INDIANAPOLIS — Indianapolis Public Schools (IPS) will begin the school year virtually on August 17, because of COVID-19 concerns.
The IPS board Thursday evening approved delaying the start of in-class learning until a date to be determined, possibly October. The vote was unanimous, although board members acknowledged the strain at-home learning will place on many families.
IPS Superintendent Aleesia Johnson said a recent "significant" increase in COVID-19 cases in Marion County was behind the recommendation to go to virtual learning, which is how the district finished out the spring semester after schools shut down in March.
"Please know the decision to recommend full remote learning for all students for the beginning of the school year was incredibly difficult to make, given what we know is at stake for our students,” said Johnson. “Ultimately, we believe this decision is in the best interest of our students, staff and families.”
The district's initial plan was to start school August 3. Then the opening date was moved to August 17. Earlier this week, the IPS administration recommended that the school year begin entirely remote. Thursday, the board gave its approval.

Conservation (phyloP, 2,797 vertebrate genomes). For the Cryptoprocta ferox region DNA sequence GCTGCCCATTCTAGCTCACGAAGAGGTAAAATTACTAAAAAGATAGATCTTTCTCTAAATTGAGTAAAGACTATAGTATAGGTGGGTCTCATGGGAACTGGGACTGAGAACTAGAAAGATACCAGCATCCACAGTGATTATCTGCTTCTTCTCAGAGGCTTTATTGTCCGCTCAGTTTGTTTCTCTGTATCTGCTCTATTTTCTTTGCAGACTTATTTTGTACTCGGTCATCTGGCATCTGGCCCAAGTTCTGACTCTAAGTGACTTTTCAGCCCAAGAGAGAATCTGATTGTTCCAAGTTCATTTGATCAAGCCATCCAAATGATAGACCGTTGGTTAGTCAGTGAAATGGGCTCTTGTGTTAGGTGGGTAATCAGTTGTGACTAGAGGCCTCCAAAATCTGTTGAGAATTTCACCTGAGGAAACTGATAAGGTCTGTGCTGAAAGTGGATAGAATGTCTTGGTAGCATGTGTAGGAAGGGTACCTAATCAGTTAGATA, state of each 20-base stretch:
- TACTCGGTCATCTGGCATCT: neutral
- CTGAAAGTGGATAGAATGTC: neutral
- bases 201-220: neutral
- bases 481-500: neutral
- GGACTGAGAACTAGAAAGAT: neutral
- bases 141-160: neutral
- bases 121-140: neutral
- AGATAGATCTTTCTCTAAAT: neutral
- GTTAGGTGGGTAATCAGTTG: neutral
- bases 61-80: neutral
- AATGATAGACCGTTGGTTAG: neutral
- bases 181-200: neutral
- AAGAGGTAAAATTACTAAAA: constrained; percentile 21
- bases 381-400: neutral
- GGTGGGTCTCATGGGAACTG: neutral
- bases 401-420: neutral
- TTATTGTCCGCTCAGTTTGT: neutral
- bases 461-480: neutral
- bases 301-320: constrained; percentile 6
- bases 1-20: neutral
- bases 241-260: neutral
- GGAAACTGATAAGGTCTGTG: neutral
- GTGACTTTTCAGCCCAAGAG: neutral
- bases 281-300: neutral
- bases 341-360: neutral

To make up for the two weeks that will be lost at the start of August, the district will reduce the fall and spring breaks, each by one week.
All IPS students will receive either an iPad or Chromebook, and a mobile hot spot will be available to families what do not have access to internet service. Each school will have two people in charge of distributing the devices and making sure they are maintained.
Provisions are also being made to get meals to children on a regular basis.
The district also plans to have "learning hubs" for some students, especially those with special needs. The hubs will be located in five IPS schools and will be for students who are struggling with remote learning. At the hubs students can access their digital classwork and receive help.
You can watch the meeting below: